INDIANAPOLIS | Republican Mike Pence has been elected Indiana's 50th governor, defeating Democrat John Gregg on Tuesday in a race Pence led wire-to-wire.
Before a cheering crowd at Lucas Oil Stadium in Indianapolis, Pence said he and Lt. Gov.-elect Sue Ellspermann are "profoundly humble and grateful for the confidence that has been placed in us."
"Tonight you said yes to keep building our future on the common sense and common values that make Indiana great," Pence said. "Tomorrow we will begin to take concrete steps to keep making Indiana the best place in America to live, to work, to go to school, to raise a family."
The six-term congressman from Columbus, Ind., thanked Gregg and Libertarian Rupert Boneham for a spirited campaign, but said he's ready "to put politics aside and work together for the good of Hoosiers."
Pence succeeds term-limited Republican Gov. Mitch Daniels, who leaves behind a state with a $2 billion budget reserve, an annual structural budget surplus and the highest-possible credit rating. Pence thanked Daniels and outgoing Lt. Gov. Becky Skillman in his victory speech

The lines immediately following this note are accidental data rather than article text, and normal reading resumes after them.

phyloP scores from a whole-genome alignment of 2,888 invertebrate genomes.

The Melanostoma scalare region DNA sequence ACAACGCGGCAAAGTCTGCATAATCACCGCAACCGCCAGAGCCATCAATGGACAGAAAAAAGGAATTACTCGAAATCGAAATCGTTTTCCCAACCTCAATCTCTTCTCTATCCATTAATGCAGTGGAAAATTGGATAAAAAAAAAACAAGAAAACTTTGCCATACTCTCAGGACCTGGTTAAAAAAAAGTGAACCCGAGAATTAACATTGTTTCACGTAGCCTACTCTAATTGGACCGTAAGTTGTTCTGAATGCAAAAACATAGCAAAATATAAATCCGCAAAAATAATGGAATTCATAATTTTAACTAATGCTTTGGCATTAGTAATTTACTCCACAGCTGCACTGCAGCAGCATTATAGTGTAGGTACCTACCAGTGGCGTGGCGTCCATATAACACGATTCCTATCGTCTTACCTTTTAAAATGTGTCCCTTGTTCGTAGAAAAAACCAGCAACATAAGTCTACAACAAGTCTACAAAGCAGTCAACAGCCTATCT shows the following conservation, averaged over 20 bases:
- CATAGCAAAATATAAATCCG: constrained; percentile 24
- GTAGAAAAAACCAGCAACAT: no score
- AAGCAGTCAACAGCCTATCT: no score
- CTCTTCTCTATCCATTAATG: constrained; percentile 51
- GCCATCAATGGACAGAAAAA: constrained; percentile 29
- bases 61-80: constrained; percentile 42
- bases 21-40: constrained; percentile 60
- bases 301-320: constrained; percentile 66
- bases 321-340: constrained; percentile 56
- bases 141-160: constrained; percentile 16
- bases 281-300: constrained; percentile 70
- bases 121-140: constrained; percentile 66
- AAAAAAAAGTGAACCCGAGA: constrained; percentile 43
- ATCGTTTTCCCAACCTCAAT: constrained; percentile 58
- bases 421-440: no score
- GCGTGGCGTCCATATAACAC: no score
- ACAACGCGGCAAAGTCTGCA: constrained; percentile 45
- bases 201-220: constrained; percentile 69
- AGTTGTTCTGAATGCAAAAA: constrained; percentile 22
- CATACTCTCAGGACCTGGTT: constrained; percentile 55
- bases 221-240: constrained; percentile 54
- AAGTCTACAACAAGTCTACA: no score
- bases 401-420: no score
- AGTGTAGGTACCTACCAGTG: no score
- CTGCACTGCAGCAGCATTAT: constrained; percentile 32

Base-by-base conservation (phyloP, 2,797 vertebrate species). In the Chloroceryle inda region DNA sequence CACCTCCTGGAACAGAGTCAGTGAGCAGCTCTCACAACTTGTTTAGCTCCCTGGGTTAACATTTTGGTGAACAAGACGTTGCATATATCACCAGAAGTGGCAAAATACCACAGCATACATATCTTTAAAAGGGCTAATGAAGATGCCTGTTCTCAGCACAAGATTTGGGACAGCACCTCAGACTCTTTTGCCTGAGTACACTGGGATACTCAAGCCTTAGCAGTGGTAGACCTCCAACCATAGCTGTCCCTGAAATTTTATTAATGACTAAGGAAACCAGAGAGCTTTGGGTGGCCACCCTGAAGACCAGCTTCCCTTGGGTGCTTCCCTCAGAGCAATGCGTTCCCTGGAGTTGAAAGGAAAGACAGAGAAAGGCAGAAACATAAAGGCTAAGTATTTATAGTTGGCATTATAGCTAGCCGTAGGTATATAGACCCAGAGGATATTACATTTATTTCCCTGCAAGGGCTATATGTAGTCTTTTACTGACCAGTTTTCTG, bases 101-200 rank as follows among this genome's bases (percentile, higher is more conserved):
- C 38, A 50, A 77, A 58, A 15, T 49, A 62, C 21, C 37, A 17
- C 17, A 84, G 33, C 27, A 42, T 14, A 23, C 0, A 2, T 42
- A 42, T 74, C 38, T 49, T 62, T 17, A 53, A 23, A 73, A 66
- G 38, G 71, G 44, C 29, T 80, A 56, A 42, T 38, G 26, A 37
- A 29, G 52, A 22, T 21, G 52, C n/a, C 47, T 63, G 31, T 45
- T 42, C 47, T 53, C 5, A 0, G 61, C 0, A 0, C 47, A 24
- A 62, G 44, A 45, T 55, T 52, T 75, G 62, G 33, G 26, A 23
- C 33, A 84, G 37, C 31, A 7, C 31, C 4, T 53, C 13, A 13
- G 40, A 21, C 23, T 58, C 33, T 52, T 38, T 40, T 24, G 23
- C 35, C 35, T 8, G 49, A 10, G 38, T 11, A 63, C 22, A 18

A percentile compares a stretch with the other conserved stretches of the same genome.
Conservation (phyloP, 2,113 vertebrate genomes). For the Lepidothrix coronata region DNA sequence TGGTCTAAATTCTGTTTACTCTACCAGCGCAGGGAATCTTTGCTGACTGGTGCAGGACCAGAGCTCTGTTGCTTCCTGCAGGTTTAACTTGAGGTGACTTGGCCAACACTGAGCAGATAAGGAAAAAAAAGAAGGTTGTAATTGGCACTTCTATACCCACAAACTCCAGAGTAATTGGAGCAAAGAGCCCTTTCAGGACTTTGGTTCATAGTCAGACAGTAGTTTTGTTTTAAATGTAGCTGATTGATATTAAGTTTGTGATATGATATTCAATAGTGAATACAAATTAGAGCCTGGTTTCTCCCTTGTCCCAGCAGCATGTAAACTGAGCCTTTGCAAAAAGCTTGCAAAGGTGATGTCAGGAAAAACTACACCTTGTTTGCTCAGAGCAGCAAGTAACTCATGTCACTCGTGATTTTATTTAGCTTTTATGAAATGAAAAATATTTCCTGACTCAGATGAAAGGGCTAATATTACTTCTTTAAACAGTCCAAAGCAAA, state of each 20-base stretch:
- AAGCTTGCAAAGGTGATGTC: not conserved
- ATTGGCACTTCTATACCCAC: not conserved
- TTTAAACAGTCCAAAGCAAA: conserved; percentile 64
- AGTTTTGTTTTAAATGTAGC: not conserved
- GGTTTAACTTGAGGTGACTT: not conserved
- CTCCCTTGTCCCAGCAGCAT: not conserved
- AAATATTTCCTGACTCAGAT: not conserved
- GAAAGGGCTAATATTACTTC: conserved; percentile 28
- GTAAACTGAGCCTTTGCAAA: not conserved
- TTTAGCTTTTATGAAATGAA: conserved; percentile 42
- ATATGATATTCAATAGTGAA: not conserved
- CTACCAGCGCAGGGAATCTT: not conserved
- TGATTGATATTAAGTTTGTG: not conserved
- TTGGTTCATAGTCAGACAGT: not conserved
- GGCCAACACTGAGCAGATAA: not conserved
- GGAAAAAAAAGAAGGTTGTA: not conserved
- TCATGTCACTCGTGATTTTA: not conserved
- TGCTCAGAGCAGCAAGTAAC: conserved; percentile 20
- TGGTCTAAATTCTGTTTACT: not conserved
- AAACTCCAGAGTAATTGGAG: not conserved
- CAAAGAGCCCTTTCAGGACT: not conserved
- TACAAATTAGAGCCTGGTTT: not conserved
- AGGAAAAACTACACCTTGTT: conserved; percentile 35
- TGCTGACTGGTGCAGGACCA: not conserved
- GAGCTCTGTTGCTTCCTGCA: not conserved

"We hope you see this victory as much as a vote of confidence in your leadership as an affirmation of our vision and our plans for the future," Pence said.
The governor-elect has promised to take Indiana "from good to great" when he takes office in January by implementing his Roadmap for Indiana.
His plan includes a 10 percent reduction in the state's 3.4 percent individual income tax rate, a renewed focus on vocational training in high schools, measures to ensure college students graduate on time and an effort to reduce or eliminate regulations to make Indiana more attractive to businesses.
Gregg warned Hoosiers on the campaign trail that a Pence administration would be focused on divisive social issues legislation, as Pence sought similar measures in Congress.
But Pence insisted his governorship will prioritize education and employment as he seeks to make Indiana "the best place to start a business, grow a business or find a job."
Pence's followed a front-runner strategy throughout his campaign, never even acknowledging Gregg in any of his more than a dozen television ads and remaining relentlessly positive on the campaign trail. Pence also raised and spent more than $12 million compared to Gregg's nearly $6 million.
Gregg drew close to Pence in the final weeks of the campaign, but the Democrat was unable to overcome Pence's advantages in campaign cash and name identification.